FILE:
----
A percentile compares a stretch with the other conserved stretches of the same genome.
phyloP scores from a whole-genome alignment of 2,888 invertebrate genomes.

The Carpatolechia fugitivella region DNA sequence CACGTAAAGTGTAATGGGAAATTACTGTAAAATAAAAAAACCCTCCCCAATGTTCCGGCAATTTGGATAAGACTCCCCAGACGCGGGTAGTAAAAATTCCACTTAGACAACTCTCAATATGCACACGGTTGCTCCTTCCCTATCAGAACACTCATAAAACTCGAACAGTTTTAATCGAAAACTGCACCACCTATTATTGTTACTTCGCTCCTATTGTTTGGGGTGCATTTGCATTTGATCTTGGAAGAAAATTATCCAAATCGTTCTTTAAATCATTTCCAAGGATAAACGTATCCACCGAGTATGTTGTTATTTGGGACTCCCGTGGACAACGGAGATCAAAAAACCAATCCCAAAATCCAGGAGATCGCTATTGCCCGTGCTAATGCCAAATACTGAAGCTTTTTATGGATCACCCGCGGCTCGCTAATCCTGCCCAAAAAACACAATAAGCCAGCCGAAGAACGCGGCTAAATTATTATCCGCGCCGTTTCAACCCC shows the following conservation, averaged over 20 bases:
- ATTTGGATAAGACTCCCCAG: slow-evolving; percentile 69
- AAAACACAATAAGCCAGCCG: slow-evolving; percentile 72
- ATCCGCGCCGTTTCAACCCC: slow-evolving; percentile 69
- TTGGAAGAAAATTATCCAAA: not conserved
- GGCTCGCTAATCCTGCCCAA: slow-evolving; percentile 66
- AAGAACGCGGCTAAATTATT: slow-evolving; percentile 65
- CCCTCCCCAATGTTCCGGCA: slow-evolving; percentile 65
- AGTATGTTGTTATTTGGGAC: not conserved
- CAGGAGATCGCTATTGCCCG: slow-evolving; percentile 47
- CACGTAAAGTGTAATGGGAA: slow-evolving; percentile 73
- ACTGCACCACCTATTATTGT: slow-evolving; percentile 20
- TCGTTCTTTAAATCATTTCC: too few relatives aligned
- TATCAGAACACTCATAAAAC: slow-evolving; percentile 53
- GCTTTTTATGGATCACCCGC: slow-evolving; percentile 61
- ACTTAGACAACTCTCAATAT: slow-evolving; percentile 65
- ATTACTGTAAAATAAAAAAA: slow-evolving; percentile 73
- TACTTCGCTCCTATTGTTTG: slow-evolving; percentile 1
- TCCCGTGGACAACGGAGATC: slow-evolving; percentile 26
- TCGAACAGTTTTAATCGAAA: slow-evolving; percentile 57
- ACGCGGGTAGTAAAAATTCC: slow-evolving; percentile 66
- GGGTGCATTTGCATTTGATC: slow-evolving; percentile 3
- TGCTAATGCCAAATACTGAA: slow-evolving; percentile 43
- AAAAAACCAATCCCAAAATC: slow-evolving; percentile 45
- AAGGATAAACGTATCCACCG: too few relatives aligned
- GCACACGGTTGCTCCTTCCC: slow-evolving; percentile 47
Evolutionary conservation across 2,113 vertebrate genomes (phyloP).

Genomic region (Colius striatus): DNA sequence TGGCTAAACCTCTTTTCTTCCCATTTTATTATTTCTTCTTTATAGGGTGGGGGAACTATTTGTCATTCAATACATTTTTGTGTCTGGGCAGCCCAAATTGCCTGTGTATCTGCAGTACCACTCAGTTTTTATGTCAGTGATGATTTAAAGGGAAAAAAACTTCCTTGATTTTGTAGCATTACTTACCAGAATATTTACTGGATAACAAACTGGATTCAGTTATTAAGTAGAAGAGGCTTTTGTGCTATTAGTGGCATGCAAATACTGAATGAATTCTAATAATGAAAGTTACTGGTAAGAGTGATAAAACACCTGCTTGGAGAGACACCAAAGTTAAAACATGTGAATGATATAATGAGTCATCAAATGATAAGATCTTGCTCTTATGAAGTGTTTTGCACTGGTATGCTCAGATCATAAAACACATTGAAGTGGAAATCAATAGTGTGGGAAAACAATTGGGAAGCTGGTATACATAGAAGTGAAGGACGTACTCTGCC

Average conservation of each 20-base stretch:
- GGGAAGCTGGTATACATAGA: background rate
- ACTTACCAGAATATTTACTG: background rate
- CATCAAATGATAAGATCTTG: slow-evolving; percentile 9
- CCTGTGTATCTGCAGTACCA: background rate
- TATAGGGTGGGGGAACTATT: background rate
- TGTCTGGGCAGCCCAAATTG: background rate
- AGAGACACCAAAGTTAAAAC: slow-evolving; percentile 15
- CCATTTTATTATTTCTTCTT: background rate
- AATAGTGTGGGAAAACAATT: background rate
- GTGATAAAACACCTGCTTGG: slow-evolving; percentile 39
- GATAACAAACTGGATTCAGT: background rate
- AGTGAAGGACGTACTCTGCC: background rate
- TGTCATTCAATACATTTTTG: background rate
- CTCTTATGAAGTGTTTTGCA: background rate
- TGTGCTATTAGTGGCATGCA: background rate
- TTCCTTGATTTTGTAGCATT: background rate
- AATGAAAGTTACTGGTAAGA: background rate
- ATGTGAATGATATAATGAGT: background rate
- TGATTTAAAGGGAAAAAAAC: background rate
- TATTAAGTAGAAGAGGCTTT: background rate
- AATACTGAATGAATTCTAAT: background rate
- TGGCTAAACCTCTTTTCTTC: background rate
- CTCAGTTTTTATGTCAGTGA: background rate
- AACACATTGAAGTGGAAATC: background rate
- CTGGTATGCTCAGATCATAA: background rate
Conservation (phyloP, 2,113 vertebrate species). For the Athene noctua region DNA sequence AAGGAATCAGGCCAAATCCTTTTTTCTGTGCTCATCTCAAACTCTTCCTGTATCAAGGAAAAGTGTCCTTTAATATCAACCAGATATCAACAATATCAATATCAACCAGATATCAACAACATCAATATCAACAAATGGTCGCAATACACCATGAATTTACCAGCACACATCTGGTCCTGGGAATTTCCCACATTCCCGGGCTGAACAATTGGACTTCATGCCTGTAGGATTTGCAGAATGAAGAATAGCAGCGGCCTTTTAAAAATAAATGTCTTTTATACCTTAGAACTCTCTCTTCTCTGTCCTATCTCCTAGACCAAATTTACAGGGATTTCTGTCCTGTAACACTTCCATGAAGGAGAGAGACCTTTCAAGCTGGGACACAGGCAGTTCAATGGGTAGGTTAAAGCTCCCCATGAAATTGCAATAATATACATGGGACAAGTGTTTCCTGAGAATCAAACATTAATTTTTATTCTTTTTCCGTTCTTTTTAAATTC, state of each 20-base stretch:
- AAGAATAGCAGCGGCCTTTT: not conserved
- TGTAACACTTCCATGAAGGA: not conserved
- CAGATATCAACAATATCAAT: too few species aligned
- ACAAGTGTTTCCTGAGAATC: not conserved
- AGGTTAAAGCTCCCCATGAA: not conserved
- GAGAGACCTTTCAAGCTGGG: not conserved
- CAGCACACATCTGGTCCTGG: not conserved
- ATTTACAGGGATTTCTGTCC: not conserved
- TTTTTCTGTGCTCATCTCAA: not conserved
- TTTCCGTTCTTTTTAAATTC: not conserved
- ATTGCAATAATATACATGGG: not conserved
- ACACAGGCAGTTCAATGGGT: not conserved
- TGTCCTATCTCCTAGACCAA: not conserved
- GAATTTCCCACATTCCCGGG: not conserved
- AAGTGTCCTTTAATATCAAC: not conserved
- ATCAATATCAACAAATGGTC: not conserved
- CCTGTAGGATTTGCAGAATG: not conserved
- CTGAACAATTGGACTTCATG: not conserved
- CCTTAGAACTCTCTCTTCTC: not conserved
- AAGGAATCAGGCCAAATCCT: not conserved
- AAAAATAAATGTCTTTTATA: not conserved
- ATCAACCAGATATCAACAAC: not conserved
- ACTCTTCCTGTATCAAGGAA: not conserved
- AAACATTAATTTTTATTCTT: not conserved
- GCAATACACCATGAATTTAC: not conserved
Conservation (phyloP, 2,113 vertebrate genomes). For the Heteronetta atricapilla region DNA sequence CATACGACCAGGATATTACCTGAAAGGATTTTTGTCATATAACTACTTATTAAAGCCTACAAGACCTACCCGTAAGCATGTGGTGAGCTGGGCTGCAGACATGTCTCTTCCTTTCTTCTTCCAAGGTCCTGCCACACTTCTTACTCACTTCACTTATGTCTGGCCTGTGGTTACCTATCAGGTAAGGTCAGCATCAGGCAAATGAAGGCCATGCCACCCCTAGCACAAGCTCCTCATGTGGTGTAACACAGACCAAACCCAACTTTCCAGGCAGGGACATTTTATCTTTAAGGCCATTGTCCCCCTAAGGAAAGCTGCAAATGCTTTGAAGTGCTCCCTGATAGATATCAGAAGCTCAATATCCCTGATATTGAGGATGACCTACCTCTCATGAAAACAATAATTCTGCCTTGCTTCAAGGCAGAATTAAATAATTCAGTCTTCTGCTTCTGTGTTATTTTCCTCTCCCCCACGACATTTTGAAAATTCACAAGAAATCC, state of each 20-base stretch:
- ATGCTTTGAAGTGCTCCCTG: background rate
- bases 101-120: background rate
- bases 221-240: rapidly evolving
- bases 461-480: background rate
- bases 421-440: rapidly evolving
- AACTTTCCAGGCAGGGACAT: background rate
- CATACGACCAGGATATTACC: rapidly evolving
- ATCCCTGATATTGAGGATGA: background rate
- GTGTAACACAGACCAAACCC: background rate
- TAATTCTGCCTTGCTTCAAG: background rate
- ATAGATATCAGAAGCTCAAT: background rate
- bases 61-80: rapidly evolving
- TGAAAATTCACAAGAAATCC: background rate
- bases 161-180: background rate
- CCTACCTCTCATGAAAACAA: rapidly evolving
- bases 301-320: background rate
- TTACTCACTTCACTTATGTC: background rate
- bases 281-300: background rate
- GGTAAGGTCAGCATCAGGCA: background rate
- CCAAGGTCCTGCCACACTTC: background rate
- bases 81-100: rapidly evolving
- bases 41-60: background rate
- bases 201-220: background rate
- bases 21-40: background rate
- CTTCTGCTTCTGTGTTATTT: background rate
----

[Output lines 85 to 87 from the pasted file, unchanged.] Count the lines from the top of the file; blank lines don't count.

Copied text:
- bases 101-120: background rate
- bases 221-240: rapidly evolving
- bases 461-480: background rate